Australian media baron Kerry Packer is back in the international TV production business, with plans for a major joint venture based in Los Angeles.
Packer, owner of Australia’s Nine Network, has appointed British TV exec Jeremy Fox to spearhead the push into production, working out of Nine Network’s L.A. office.
The plan is to form a 50/50 company with a U.S. partner, to make long-form drama series for the worldwide market, focused particularly on the United States , Australia and the United Kingdom.
Negotiations for a joint venture already are at an advanced stage with an unidentified New York-based distribution outfit. The joint company will have enough production finance “to fund a couple of series,” according to sources–a figure in excess of $ 50 million.
Fox, who arrives in Los Angeles next week, will immediately take responsibility for selling Nine’s existing shows in the U.S., and will be involved in program acquisitions.
He also will have greater freedom to explore business opportunities for Packer and Nine Network in the U.S. Packer “wants to do something in television in the U.S.,” Nine Network sources say, although his Australian nationality means he cannot own an American television or radio station.
The blueprint for the production joint venture involves a particular concentration on high-budget action-adventure series of the sort that have become increasingly rare on U.S. network TV, largely because it has proved tough for producers to earn back the deficit finance from domestic syndication.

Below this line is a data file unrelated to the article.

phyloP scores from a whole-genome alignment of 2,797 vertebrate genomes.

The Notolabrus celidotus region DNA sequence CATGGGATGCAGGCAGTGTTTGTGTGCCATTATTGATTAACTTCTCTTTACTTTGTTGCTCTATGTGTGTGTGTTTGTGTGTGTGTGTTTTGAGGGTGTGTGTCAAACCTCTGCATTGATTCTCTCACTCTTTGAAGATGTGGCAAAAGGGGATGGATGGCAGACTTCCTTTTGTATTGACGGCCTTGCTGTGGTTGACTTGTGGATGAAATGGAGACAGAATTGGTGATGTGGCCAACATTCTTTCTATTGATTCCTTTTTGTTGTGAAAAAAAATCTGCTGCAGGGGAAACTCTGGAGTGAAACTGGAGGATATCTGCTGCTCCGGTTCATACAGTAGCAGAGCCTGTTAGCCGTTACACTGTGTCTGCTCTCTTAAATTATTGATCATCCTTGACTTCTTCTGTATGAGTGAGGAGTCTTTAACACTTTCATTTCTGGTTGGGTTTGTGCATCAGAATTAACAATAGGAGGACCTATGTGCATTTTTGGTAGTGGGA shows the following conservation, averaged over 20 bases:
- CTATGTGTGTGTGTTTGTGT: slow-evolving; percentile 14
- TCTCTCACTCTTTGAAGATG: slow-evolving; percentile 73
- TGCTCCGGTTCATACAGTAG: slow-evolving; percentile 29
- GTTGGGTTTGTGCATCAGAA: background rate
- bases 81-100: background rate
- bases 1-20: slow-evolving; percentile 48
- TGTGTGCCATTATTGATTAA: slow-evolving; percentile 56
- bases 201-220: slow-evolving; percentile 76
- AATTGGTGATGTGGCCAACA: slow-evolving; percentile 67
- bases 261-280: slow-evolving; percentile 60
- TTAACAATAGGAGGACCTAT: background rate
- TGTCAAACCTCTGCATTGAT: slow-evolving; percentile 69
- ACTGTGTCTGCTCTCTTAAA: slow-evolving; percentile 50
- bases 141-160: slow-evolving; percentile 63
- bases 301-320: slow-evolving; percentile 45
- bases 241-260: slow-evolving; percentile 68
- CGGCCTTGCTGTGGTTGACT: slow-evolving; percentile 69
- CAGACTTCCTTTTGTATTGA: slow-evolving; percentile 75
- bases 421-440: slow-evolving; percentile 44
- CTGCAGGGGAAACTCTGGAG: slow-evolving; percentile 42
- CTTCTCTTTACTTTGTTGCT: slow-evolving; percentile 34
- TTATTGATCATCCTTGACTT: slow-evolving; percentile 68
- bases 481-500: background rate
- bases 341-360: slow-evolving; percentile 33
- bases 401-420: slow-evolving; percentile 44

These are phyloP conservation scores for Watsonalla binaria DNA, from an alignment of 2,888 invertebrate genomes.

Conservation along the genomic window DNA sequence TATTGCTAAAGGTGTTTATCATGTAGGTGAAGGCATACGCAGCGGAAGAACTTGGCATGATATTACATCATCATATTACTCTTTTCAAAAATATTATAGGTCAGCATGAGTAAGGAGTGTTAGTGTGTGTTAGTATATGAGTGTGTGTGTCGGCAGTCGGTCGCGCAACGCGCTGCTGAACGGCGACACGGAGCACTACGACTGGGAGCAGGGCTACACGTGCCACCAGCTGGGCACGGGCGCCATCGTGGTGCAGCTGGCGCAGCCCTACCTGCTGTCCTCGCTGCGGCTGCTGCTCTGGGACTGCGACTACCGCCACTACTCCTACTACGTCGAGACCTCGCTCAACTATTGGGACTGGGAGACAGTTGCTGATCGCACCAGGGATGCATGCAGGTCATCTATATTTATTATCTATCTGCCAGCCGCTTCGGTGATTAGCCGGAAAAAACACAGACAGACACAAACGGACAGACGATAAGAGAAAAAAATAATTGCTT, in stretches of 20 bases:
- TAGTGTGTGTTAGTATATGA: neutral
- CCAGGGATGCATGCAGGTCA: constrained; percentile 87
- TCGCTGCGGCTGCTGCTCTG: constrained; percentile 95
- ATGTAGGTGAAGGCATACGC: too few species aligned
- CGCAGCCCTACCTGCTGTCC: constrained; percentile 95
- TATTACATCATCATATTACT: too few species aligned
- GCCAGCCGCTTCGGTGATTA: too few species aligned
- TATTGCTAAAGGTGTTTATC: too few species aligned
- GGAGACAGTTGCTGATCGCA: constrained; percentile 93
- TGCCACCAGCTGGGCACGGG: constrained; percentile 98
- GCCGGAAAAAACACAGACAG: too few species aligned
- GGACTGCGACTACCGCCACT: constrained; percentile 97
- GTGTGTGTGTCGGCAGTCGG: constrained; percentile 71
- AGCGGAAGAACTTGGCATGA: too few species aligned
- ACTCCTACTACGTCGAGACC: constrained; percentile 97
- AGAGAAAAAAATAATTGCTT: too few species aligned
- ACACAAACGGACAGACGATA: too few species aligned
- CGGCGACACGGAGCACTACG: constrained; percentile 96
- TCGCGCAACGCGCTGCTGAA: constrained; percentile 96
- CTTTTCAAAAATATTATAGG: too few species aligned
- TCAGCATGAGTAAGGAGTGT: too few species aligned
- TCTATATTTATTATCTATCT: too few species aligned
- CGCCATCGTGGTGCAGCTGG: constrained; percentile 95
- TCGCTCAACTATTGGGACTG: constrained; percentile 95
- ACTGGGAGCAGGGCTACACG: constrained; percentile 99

Fox’s theory, which Packer has agreed to back, is that series designed for worldwide appeal, rather than for one specific market, will have a good chance of making substantial profits.
The appointment of Fox coincides with Packer’s decision to name Bruce Gyngell , executive chairman of Britain’s TV-am, as the new chairman of Nine Network, starting in April.
Gyngell and Fox worked together for much of last year, exploring new business options for TV-am in the wake of the company’s defeat in the 1991 ITV license auction. However, they drew a blank, and TV-am now looks certain to be folded this year.
Since returning from Los Angeles three years ago, Fox headed the unsuccessful Three East bid for an ITV license, and labored in vain to forge a consortium to bid for Channel 5.